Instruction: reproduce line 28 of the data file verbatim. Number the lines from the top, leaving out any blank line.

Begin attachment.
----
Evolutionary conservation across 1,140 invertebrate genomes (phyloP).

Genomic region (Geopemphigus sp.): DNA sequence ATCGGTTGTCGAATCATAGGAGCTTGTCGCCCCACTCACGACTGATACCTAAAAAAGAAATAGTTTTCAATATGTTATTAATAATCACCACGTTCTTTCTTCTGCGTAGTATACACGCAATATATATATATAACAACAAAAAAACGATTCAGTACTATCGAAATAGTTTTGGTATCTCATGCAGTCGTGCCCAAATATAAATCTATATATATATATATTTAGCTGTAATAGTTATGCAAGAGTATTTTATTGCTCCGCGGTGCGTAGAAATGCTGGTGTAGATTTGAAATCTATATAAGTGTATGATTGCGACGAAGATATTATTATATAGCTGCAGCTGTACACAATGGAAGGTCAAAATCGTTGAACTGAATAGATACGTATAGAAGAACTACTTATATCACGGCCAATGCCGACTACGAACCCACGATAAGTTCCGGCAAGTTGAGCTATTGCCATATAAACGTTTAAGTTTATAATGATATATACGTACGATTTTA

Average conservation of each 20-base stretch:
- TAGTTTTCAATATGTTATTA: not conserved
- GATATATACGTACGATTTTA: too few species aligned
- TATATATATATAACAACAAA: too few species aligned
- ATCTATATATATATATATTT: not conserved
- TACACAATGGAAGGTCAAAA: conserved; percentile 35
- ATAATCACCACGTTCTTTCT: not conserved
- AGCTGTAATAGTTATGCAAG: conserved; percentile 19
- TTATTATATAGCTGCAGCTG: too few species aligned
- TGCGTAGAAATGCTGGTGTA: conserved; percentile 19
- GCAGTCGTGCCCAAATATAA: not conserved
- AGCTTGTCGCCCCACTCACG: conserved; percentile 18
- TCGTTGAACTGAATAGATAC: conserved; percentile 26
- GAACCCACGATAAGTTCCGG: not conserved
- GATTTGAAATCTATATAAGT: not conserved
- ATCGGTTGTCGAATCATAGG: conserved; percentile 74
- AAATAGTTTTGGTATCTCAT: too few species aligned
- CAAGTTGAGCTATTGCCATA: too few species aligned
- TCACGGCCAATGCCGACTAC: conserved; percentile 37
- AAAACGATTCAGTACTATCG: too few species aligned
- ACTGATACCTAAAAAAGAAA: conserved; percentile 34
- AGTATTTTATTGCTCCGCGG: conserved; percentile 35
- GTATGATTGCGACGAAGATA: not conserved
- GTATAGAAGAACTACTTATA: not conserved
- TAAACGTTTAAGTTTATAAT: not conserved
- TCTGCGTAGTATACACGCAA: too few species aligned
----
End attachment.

- TCTGCGTAGTATACACGCAA: too few species aligned